International CCUS Symposium for Low-Carbon Society held in Tokyo
25th February 2019
The Japanese Ministry for the Environment (MOE) hosted a significant international symposium on Carbon Capture Utilisation and Storage (CCUS) in Tokyo on 21 February. Organised in cooperation with the Global CCS Institute, the symposium was very well attended with the venue ultimately limiting participation to 260 delegates.
The commitment of the Government of Japan to CCUS was demonstrated by the symposium being opened by the Minister for the Environment, the Honourable Yoshiaki Harada. His speech delivered a very clear message emphasising the urgency of rapidly deploying CCUS to reduce carbon dioxide emissions, and his expectation that private and public sector entities work together to achieve this goal which is necessary to meet climate targets. Everyone in the room was certainly energised and encouraged by Minister Harada’s opening address.
Delegates then enjoyed presentations from seven leading speakers who shared their perspectives and insights on CCUS. Mr Hiroshi Ono, Deputy Director General, Global Environmental Affairs, Japan MOE, Mr Jarad Daniels, US Department of Energy, and Mr Brian Allison, UK Department of Business, Energy and Industrial Strategy, each spoke about their respective governments’ policies and approach to deploying CCUS. A common message from all three of these leading governments (Japan, UK and USA) was that they are deploying significant resources for RD&D, and fostering deep international collaboration to accelerate the deployment of CCUS.
The second session included presentations on large scale CCUS facilities. Mr Tim Wiwchar, Shell Canada, and Mr Kenji Aiso, President, Osaki CoolGen Corporation, described the Quest and Osaki CoolGen facilities. Quest, which captures and stores carbon dioxide from a hydrogen production plant is operating in Canada whilst Osaki CoolGen in Japan is progressing to phase two which will involve capturing carbon dioxide from an Integrated Gasification Combined Cycle plant. These facilities demonstrate how government and the private sector can work together to deliver solutions to climate change.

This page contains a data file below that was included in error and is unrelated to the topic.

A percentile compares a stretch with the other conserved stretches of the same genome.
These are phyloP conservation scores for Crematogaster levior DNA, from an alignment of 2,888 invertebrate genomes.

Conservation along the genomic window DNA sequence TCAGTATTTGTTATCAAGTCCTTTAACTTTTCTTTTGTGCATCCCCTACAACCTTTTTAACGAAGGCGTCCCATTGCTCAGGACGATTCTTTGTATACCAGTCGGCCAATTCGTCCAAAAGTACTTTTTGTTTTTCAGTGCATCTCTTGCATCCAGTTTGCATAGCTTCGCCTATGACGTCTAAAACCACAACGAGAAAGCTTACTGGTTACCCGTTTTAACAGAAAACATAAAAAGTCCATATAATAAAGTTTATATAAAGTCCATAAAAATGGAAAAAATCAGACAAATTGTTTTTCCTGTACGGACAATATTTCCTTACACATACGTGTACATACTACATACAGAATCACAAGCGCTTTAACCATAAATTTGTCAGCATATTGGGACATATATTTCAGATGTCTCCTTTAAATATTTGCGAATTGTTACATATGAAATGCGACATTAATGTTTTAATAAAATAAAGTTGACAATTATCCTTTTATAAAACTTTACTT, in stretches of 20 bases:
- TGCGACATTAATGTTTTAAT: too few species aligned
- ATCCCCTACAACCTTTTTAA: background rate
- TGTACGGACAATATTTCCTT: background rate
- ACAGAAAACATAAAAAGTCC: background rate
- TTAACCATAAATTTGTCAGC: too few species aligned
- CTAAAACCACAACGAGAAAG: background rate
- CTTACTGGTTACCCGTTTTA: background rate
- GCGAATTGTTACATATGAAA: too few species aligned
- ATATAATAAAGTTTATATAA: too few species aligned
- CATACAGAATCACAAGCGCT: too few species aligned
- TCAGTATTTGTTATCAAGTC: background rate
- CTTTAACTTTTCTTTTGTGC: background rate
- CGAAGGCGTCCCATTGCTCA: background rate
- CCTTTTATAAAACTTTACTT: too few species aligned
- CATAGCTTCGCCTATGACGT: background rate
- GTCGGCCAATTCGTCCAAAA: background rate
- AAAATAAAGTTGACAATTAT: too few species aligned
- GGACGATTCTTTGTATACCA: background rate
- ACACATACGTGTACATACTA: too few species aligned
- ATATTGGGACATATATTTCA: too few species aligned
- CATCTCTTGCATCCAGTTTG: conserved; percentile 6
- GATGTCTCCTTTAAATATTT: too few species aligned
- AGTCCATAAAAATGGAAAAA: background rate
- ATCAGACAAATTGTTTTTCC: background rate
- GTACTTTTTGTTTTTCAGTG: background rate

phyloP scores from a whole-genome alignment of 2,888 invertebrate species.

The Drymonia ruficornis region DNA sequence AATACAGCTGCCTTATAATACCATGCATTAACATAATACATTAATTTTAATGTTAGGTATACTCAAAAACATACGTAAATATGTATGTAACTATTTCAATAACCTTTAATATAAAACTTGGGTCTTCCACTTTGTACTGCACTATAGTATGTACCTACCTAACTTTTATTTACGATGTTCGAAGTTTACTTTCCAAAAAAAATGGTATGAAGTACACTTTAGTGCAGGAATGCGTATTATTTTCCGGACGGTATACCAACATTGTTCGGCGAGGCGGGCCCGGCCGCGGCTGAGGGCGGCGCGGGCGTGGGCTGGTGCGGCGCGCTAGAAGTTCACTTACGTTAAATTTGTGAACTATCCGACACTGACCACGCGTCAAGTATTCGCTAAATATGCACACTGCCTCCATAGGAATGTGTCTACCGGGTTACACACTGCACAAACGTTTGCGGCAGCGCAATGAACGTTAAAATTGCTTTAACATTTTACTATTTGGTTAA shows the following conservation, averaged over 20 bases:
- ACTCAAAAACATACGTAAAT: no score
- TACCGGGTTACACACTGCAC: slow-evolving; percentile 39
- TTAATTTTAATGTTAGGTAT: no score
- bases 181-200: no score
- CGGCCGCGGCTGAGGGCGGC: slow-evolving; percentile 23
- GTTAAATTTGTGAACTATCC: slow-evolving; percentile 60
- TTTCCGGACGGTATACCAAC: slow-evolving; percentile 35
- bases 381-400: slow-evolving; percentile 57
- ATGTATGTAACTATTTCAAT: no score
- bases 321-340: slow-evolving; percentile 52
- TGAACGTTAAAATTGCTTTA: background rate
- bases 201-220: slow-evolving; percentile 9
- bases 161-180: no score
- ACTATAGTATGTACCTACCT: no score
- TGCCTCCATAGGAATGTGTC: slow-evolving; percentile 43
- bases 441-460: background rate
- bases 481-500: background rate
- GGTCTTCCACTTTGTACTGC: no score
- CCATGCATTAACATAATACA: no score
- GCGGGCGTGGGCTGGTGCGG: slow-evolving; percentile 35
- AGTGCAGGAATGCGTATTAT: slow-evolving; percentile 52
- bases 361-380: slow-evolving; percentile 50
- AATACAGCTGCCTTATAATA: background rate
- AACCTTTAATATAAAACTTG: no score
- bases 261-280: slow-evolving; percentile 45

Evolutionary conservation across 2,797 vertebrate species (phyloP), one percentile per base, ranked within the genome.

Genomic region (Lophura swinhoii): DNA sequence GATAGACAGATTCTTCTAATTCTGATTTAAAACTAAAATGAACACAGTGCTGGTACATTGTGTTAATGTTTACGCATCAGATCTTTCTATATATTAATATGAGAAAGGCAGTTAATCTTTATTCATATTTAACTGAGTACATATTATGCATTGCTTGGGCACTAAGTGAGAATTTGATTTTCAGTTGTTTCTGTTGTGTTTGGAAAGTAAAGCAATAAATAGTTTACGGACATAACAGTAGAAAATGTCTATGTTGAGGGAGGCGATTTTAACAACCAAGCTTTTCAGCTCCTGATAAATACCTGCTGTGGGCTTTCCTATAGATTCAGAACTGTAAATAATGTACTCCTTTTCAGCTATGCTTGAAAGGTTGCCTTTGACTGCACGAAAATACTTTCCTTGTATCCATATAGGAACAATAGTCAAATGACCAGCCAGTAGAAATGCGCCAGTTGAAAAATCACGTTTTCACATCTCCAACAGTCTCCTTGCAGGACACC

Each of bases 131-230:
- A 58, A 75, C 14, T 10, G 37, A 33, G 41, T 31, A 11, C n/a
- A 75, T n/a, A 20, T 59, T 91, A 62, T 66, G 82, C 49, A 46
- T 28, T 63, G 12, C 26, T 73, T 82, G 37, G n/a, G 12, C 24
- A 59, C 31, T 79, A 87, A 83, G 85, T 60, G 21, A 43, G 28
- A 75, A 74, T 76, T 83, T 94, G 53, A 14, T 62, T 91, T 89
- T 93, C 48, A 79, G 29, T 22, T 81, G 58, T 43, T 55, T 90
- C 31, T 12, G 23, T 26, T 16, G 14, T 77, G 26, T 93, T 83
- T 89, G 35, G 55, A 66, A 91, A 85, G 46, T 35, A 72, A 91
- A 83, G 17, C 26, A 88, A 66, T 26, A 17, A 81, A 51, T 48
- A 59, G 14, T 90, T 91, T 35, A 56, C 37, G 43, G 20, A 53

Two speakers from Toshiba, Mr Kensuke Suzuki and Mr Satoshi Mikoshiba, opened the third session describing Toshiba’s activities in CO2 capture and utilisation, which include the design and construction of the Mikawa capture demonstration project and development of artificial photosynthesis. The final speaker was the Institute’s General Manager Commercial, Alex Zapantis, who shared the results of recent research conducted by GCCSI on the fossil fuel divestment campaign and the link between CCS and ESG ratings. All speakers, joined by Mr Hirofumi Aizawa, Climate Change Policy Division, MOE, then participated in a panel discussion focussing on cooperation between the private and public sectors to implement CCUS.
The entire event was MC-ed by Dr Makoto Akai, a former Global CCS Institute board member with 30 years of experience working on CCS.